So you´ve been drawing and painting since you were a little kid, but you kind of never seem to know where and how to put the next brushstroke to create amazing illustrations. You´ve been frustrated and everything that you´ve tried has been just too hard to understand.

If they're just a lesson that could explain everything in a simple way so that you could use your creativity without hesitation? If there was a course that could teach you how to trust your creative intuition (Yes, you do have one)?

Well, wait no more.

In this set of lectures, I will be guiding you step by step in how to design, compose, paint and refine an illustration that will tell a story at the first glance. Whether you want to become a book illustrator or you want to put a brilliant painting on your wall, you will learn everything you need to know here.

And I´m not going to show you just one way of doing it. We have vast capacities within us and many designs. I will show you how you can explore your creativity and how you can approach the design process for each style.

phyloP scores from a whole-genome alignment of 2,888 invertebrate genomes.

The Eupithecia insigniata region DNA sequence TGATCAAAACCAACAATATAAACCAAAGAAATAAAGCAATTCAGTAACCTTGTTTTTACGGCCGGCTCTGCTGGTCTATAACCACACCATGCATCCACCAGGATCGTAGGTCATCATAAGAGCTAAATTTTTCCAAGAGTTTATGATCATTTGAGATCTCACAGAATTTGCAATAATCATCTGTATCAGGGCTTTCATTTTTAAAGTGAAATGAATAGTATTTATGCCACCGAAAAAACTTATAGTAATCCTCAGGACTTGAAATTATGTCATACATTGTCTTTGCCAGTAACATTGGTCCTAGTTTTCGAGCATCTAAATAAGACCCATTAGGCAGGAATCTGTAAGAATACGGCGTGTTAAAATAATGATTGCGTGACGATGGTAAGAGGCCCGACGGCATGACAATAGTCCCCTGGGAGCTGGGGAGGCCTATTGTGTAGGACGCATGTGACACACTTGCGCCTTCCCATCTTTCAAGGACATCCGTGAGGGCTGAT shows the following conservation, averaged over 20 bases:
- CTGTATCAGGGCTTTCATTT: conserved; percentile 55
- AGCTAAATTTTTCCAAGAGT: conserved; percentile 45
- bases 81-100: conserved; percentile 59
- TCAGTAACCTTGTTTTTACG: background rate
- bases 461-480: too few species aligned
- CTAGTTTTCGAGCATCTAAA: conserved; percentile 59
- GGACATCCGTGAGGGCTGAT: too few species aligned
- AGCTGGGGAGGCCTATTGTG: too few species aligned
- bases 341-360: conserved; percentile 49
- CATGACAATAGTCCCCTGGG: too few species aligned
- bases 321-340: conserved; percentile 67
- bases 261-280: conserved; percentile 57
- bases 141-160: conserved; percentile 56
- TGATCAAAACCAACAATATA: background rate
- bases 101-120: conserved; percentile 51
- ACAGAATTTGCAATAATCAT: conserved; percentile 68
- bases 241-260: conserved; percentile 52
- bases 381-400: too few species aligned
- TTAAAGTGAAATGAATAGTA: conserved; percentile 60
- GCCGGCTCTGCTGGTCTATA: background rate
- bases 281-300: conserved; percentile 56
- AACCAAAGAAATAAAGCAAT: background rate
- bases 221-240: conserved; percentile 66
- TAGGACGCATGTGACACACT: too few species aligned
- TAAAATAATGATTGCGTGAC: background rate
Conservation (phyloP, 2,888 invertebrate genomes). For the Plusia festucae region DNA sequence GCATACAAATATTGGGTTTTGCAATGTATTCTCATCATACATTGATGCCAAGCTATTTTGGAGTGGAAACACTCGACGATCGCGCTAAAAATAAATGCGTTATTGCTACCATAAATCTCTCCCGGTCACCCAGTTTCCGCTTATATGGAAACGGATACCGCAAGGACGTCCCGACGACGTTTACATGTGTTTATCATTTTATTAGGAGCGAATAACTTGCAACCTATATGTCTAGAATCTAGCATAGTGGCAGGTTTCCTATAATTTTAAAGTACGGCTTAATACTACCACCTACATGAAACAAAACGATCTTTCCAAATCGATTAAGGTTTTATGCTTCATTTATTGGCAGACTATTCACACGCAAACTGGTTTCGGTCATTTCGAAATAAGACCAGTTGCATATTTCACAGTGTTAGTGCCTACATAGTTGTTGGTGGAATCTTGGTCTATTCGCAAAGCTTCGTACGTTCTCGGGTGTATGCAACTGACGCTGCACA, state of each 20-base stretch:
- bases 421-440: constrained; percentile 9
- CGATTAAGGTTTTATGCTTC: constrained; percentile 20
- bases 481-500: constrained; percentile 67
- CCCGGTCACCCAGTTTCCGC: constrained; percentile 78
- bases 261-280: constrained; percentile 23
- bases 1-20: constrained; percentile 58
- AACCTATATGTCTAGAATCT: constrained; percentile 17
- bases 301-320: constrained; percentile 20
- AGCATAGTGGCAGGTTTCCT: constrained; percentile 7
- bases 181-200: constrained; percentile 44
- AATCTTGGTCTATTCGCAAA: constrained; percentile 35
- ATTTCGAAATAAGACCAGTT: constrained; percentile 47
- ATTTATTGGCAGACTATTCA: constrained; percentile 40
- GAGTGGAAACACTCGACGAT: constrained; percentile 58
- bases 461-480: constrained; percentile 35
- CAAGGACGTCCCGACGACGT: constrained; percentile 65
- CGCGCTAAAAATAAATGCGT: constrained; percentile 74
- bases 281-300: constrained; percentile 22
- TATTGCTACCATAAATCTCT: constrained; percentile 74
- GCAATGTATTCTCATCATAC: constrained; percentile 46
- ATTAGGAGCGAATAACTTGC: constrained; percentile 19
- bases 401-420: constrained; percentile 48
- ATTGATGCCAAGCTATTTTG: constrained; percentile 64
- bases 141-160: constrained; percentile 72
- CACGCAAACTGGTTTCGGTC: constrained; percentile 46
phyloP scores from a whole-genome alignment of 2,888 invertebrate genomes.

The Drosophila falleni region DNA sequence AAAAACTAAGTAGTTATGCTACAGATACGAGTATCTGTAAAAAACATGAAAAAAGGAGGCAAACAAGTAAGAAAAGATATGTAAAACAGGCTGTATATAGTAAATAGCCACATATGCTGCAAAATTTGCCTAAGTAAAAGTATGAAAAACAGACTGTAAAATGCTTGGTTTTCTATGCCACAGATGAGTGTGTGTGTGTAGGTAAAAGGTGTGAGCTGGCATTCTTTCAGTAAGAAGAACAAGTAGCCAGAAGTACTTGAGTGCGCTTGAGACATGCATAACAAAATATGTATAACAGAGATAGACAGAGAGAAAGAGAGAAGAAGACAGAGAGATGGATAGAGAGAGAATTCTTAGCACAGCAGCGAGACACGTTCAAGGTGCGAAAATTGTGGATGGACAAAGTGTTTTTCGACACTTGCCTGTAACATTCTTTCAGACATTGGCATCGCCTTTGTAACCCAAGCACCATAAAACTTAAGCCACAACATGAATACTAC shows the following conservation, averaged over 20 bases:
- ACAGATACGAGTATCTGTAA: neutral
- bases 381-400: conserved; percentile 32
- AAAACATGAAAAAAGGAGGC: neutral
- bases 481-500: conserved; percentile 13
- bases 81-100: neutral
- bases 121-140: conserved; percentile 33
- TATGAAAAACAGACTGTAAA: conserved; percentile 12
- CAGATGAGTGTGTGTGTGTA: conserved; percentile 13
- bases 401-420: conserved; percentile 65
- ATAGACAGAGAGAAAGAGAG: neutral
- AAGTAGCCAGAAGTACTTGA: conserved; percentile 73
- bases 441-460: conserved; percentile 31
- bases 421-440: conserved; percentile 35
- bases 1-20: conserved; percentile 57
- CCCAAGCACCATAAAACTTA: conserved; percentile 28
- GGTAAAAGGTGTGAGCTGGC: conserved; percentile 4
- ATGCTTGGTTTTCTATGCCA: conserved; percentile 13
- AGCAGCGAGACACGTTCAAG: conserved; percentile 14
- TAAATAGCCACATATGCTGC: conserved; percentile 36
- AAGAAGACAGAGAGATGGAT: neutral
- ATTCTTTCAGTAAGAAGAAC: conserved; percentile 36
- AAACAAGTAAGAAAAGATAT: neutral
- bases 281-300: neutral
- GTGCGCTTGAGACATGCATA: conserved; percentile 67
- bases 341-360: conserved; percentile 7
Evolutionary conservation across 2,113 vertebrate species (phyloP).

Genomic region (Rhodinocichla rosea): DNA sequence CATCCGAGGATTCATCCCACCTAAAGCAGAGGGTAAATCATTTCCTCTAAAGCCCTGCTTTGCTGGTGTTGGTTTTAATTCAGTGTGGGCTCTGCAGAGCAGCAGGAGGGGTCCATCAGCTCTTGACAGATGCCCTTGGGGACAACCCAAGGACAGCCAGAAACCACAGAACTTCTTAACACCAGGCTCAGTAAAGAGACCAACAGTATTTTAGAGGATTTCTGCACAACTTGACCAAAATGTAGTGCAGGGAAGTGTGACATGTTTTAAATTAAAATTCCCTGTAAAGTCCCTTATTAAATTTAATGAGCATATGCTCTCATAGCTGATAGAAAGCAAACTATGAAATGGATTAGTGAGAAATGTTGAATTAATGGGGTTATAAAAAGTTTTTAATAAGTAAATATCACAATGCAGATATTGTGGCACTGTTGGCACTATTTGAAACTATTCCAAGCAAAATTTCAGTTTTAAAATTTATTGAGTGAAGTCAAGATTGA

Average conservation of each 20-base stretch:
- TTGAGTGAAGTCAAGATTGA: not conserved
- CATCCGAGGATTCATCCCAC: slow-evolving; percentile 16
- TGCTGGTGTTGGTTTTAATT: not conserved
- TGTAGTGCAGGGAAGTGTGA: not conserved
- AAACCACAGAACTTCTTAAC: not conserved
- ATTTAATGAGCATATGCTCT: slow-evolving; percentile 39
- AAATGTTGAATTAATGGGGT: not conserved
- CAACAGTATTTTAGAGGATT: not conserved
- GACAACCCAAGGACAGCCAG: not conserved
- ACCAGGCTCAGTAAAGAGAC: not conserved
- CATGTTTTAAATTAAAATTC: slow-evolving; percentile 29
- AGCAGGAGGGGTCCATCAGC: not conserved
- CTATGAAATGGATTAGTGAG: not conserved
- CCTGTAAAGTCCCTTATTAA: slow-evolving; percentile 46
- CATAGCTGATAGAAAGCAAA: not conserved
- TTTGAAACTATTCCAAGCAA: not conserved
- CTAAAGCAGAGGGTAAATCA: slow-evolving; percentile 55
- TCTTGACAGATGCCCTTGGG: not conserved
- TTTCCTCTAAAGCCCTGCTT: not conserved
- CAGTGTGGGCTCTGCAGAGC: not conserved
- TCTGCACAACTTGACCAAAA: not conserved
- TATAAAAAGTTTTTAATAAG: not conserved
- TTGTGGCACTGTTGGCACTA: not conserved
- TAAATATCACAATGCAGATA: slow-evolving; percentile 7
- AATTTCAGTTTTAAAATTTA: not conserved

So what will you learn here:

- How to design different styles of characters

- How to choose the right design for your capability and liking

- Design other characters and environment suitable for the first design.

- What is a composition

- Creating a well-balanced composition

- How to use storytelling when making decisions for your illustration

- Use emotions to tell a story

- Color Palette

- How to paint with watercolor

- Use different methods to paint and create a variety of design styles

The sooner you start the better you will become. I´ll see you inside this course.

Meet Your Teacher

Teacher Profile Image

Maria Avramova



I am a character design, film director, animator, and illustrator.


I have worked in the animation industry for over 15 years, bringing characters to life. I have worked with clients such as McDonald's and Ericsson to create top-notch 3D animated characters for their commercials.